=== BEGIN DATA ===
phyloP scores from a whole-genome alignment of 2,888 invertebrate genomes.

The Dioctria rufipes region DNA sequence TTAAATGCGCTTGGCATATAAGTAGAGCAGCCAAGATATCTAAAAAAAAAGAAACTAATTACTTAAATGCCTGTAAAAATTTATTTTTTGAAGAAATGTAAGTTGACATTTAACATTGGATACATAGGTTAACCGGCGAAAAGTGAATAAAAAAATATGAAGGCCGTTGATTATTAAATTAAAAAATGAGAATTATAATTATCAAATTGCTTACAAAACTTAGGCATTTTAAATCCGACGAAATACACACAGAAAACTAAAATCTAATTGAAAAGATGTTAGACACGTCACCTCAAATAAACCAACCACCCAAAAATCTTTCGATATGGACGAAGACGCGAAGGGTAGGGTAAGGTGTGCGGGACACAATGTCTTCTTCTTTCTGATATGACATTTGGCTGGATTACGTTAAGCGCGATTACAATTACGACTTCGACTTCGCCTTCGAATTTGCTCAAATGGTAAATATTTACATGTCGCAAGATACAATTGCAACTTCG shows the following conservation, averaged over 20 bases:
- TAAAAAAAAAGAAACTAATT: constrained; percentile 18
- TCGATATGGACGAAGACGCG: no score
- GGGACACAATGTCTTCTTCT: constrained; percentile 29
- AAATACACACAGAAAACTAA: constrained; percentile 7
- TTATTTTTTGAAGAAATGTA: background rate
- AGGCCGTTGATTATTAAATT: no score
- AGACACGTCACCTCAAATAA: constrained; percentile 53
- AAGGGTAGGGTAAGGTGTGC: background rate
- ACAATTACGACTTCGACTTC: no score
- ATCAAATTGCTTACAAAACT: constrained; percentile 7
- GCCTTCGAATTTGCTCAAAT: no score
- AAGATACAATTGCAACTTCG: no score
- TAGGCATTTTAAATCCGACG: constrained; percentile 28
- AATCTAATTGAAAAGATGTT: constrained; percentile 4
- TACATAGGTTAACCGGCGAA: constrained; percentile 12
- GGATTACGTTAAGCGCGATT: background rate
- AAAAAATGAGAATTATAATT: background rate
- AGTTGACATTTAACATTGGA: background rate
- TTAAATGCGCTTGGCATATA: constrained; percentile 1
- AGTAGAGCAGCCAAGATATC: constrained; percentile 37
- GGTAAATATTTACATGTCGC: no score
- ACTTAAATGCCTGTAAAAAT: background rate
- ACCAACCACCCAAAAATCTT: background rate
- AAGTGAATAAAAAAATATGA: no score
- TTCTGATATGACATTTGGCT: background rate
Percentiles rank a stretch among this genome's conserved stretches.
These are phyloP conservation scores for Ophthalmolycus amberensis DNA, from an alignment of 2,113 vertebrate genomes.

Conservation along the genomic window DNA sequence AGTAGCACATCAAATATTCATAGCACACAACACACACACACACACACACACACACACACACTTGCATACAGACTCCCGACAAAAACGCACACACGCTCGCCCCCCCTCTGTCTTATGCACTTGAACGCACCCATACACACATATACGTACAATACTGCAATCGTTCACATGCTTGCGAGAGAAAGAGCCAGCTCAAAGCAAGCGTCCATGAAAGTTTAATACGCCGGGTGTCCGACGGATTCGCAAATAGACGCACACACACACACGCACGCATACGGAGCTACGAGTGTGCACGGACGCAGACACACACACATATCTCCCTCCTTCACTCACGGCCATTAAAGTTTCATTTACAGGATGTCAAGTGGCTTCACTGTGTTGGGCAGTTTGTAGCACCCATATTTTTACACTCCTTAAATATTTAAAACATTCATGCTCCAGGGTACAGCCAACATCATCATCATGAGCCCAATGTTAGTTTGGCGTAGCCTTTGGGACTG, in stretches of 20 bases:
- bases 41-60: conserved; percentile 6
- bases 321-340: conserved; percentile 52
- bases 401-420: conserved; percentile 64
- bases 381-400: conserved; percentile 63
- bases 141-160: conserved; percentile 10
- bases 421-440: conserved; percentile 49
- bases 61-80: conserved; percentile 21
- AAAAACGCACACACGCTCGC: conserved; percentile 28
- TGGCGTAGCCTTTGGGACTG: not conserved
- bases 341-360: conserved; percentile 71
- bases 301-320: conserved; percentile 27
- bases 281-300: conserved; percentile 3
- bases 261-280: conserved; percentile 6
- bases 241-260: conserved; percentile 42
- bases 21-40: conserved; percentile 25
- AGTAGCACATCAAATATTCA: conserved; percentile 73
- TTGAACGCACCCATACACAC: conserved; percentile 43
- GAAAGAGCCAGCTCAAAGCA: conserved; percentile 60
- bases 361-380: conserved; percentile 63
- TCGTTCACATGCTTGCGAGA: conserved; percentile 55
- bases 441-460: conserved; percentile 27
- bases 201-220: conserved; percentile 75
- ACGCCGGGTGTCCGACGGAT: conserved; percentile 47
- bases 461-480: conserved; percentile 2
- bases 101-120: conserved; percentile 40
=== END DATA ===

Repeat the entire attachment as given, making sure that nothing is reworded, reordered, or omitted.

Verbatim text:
phyloP scores from a whole-genome alignment of 2,888 invertebrate genomes.

The Dioctria rufipes region DNA sequence TTAAATGCGCTTGGCATATAAGTAGAGCAGCCAAGATATCTAAAAAAAAAGAAACTAATTACTTAAATGCCTGTAAAAATTTATTTTTTGAAGAAATGTAAGTTGACATTTAACATTGGATACATAGGTTAACCGGCGAAAAGTGAATAAAAAAATATGAAGGCCGTTGATTATTAAATTAAAAAATGAGAATTATAATTATCAAATTGCTTACAAAACTTAGGCATTTTAAATCCGACGAAATACACACAGAAAACTAAAATCTAATTGAAAAGATGTTAGACACGTCACCTCAAATAAACCAACCACCCAAAAATCTTTCGATATGGACGAAGACGCGAAGGGTAGGGTAAGGTGTGCGGGACACAATGTCTTCTTCTTTCTGATATGACATTTGGCTGGATTACGTTAAGCGCGATTACAATTACGACTTCGACTTCGCCTTCGAATTTGCTCAAATGGTAAATATTTACATGTCGCAAGATACAATTGCAACTTCG shows the following conservation, averaged over 20 bases:
- TAAAAAAAAAGAAACTAATT: constrained; percentile 18
- TCGATATGGACGAAGACGCG: no score
- GGGACACAATGTCTTCTTCT: constrained; percentile 29
- AAATACACACAGAAAACTAA: constrained; percentile 7
- TTATTTTTTGAAGAAATGTA: background rate
- AGGCCGTTGATTATTAAATT: no score
- AGACACGTCACCTCAAATAA: constrained; percentile 53
- AAGGGTAGGGTAAGGTGTGC: background rate
- ACAATTACGACTTCGACTTC: no score
- ATCAAATTGCTTACAAAACT: constrained; percentile 7
- GCCTTCGAATTTGCTCAAAT: no score
- AAGATACAATTGCAACTTCG: no score
- TAGGCATTTTAAATCCGACG: constrained; percentile 28
- AATCTAATTGAAAAGATGTT: constrained; percentile 4
- TACATAGGTTAACCGGCGAA: constrained; percentile 12
- GGATTACGTTAAGCGCGATT: background rate
- AAAAAATGAGAATTATAATT: background rate
- AGTTGACATTTAACATTGGA: background rate
- TTAAATGCGCTTGGCATATA: constrained; percentile 1
- AGTAGAGCAGCCAAGATATC: constrained; percentile 37
- GGTAAATATTTACATGTCGC: no score
- ACTTAAATGCCTGTAAAAAT: background rate
- ACCAACCACCCAAAAATCTT: background rate
- AAGTGAATAAAAAAATATGA: no score
- TTCTGATATGACATTTGGCT: background rate
Percentiles rank a stretch among this genome's conserved stretches.
These are phyloP conservation scores for Ophthalmolycus amberensis DNA, from an alignment of 2,113 vertebrate genomes.

Conservation along the genomic window DNA sequence AGTAGCACATCAAATATTCATAGCACACAACACACACACACACACACACACACACACACACTTGCATACAGACTCCCGACAAAAACGCACACACGCTCGCCCCCCCTCTGTCTTATGCACTTGAACGCACCCATACACACATATACGTACAATACTGCAATCGTTCACATGCTTGCGAGAGAAAGAGCCAGCTCAAAGCAAGCGTCCATGAAAGTTTAATACGCCGGGTGTCCGACGGATTCGCAAATAGACGCACACACACACACGCACGCATACGGAGCTACGAGTGTGCACGGACGCAGACACACACACATATCTCCCTCCTTCACTCACGGCCATTAAAGTTTCATTTACAGGATGTCAAGTGGCTTCACTGTGTTGGGCAGTTTGTAGCACCCATATTTTTACACTCCTTAAATATTTAAAACATTCATGCTCCAGGGTACAGCCAACATCATCATCATGAGCCCAATGTTAGTTTGGCGTAGCCTTTGGGACTG, in stretches of 20 bases:
- bases 41-60: conserved; percentile 6
- bases 321-340: conserved; percentile 52
- bases 401-420: conserved; percentile 64
- bases 381-400: conserved; percentile 63
- bases 141-160: conserved; percentile 10
- bases 421-440: conserved; percentile 49
- bases 61-80: conserved; percentile 21
- AAAAACGCACACACGCTCGC: conserved; percentile 28
- TGGCGTAGCCTTTGGGACTG: not conserved
- bases 341-360: conserved; percentile 71
- bases 301-320: conserved; percentile 27
- bases 281-300: conserved; percentile 3
- bases 261-280: conserved; percentile 6
- bases 241-260: conserved; percentile 42
- bases 21-40: conserved; percentile 25
- AGTAGCACATCAAATATTCA: conserved; percentile 73
- TTGAACGCACCCATACACAC: conserved; percentile 43
- GAAAGAGCCAGCTCAAAGCA: conserved; percentile 60
- bases 361-380: conserved; percentile 63
- TCGTTCACATGCTTGCGAGA: conserved; percentile 55
- bases 441-460: conserved; percentile 27
- bases 201-220: conserved; percentile 75
- ACGCCGGGTGTCCGACGGAT: conserved; percentile 47
- bases 461-480: conserved; percentile 2
- bases 101-120: conserved; percentile 40